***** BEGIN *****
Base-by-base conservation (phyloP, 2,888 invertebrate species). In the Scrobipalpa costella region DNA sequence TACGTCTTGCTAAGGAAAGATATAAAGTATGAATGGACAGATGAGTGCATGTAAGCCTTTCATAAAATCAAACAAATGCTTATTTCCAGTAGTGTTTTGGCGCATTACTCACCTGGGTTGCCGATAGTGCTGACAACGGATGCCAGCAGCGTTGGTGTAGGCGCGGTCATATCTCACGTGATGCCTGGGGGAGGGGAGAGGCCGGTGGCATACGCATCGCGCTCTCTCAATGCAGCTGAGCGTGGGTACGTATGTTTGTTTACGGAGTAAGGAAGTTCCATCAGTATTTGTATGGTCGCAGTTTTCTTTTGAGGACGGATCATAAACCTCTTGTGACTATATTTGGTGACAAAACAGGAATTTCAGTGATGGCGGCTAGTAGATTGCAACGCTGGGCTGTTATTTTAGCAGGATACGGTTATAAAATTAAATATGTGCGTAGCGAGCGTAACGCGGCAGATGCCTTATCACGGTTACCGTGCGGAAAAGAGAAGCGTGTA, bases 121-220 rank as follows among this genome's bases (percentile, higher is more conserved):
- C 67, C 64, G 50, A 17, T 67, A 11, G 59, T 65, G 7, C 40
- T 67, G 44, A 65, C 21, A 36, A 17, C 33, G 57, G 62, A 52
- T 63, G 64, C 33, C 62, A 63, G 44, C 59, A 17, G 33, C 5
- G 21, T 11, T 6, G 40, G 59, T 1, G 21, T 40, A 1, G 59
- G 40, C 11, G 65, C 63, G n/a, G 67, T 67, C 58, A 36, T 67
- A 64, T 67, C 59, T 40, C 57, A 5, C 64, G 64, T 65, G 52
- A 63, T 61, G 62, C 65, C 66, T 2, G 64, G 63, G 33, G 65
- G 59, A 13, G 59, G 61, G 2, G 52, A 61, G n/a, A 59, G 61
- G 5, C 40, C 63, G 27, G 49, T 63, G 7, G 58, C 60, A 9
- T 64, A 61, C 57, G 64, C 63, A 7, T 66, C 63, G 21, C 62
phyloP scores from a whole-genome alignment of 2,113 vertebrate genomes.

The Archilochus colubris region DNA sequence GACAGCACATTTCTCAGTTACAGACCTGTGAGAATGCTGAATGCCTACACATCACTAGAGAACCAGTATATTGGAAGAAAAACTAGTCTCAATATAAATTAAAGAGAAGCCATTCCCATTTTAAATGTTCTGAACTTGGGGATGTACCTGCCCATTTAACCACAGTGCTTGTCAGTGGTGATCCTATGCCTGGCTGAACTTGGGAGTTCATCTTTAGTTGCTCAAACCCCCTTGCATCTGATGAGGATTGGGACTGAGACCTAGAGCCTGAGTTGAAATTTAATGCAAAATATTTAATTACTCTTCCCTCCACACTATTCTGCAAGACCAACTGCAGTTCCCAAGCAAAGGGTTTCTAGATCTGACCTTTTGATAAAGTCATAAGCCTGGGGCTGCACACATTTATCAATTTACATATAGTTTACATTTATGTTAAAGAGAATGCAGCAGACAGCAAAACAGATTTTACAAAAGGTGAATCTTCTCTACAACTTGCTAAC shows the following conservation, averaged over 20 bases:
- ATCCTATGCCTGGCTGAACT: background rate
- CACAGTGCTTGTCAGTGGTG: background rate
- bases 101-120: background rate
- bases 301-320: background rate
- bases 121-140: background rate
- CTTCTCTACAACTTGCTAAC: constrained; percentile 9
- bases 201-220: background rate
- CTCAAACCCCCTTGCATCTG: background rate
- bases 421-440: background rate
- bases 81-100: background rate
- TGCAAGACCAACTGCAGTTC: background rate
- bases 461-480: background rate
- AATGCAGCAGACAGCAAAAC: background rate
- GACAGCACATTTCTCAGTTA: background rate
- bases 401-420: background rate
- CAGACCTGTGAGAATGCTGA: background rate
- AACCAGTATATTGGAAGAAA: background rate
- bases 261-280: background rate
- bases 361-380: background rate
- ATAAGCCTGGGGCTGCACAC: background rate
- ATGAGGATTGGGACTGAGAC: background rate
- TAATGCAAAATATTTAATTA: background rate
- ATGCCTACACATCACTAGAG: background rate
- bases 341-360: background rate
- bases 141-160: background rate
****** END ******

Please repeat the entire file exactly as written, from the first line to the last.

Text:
Base-by-base conservation (phyloP, 2,888 invertebrate species). In the Scrobipalpa costella region DNA sequence TACGTCTTGCTAAGGAAAGATATAAAGTATGAATGGACAGATGAGTGCATGTAAGCCTTTCATAAAATCAAACAAATGCTTATTTCCAGTAGTGTTTTGGCGCATTACTCACCTGGGTTGCCGATAGTGCTGACAACGGATGCCAGCAGCGTTGGTGTAGGCGCGGTCATATCTCACGTGATGCCTGGGGGAGGGGAGAGGCCGGTGGCATACGCATCGCGCTCTCTCAATGCAGCTGAGCGTGGGTACGTATGTTTGTTTACGGAGTAAGGAAGTTCCATCAGTATTTGTATGGTCGCAGTTTTCTTTTGAGGACGGATCATAAACCTCTTGTGACTATATTTGGTGACAAAACAGGAATTTCAGTGATGGCGGCTAGTAGATTGCAACGCTGGGCTGTTATTTTAGCAGGATACGGTTATAAAATTAAATATGTGCGTAGCGAGCGTAACGCGGCAGATGCCTTATCACGGTTACCGTGCGGAAAAGAGAAGCGTGTA, bases 121-220 rank as follows among this genome's bases (percentile, higher is more conserved):
- C 67, C 64, G 50, A 17, T 67, A 11, G 59, T 65, G 7, C 40
- T 67, G 44, A 65, C 21, A 36, A 17, C 33, G 57, G 62, A 52
- T 63, G 64, C 33, C 62, A 63, G 44, C 59, A 17, G 33, C 5
- G 21, T 11, T 6, G 40, G 59, T 1, G 21, T 40, A 1, G 59
- G 40, C 11, G 65, C 63, G n/a, G 67, T 67, C 58, A 36, T 67
- A 64, T 67, C 59, T 40, C 57, A 5, C 64, G 64, T 65, G 52
- A 63, T 61, G 62, C 65, C 66, T 2, G 64, G 63, G 33, G 65
- G 59, A 13, G 59, G 61, G 2, G 52, A 61, G n/a, A 59, G 61
- G 5, C 40, C 63, G 27, G 49, T 63, G 7, G 58, C 60, A 9
- T 64, A 61, C 57, G 64, C 63, A 7, T 66, C 63, G 21, C 62
phyloP scores from a whole-genome alignment of 2,113 vertebrate genomes.

The Archilochus colubris region DNA sequence GACAGCACATTTCTCAGTTACAGACCTGTGAGAATGCTGAATGCCTACACATCACTAGAGAACCAGTATATTGGAAGAAAAACTAGTCTCAATATAAATTAAAGAGAAGCCATTCCCATTTTAAATGTTCTGAACTTGGGGATGTACCTGCCCATTTAACCACAGTGCTTGTCAGTGGTGATCCTATGCCTGGCTGAACTTGGGAGTTCATCTTTAGTTGCTCAAACCCCCTTGCATCTGATGAGGATTGGGACTGAGACCTAGAGCCTGAGTTGAAATTTAATGCAAAATATTTAATTACTCTTCCCTCCACACTATTCTGCAAGACCAACTGCAGTTCCCAAGCAAAGGGTTTCTAGATCTGACCTTTTGATAAAGTCATAAGCCTGGGGCTGCACACATTTATCAATTTACATATAGTTTACATTTATGTTAAAGAGAATGCAGCAGACAGCAAAACAGATTTTACAAAAGGTGAATCTTCTCTACAACTTGCTAAC shows the following conservation, averaged over 20 bases:
- ATCCTATGCCTGGCTGAACT: background rate
- CACAGTGCTTGTCAGTGGTG: background rate
- bases 101-120: background rate
- bases 301-320: background rate
- bases 121-140: background rate
- CTTCTCTACAACTTGCTAAC: constrained; percentile 9
- bases 201-220: background rate
- CTCAAACCCCCTTGCATCTG: background rate
- bases 421-440: background rate
- bases 81-100: background rate
- TGCAAGACCAACTGCAGTTC: background rate
- bases 461-480: background rate
- AATGCAGCAGACAGCAAAAC: background rate
- GACAGCACATTTCTCAGTTA: background rate
- bases 401-420: background rate
- CAGACCTGTGAGAATGCTGA: background rate
- AACCAGTATATTGGAAGAAA: background rate
- bases 261-280: background rate
- bases 361-380: background rate
- ATAAGCCTGGGGCTGCACAC: background rate
- ATGAGGATTGGGACTGAGAC: background rate
- TAATGCAAAATATTTAATTA: background rate
- ATGCCTACACATCACTAGAG: background rate
- bases 341-360: background rate
- bases 141-160: background rate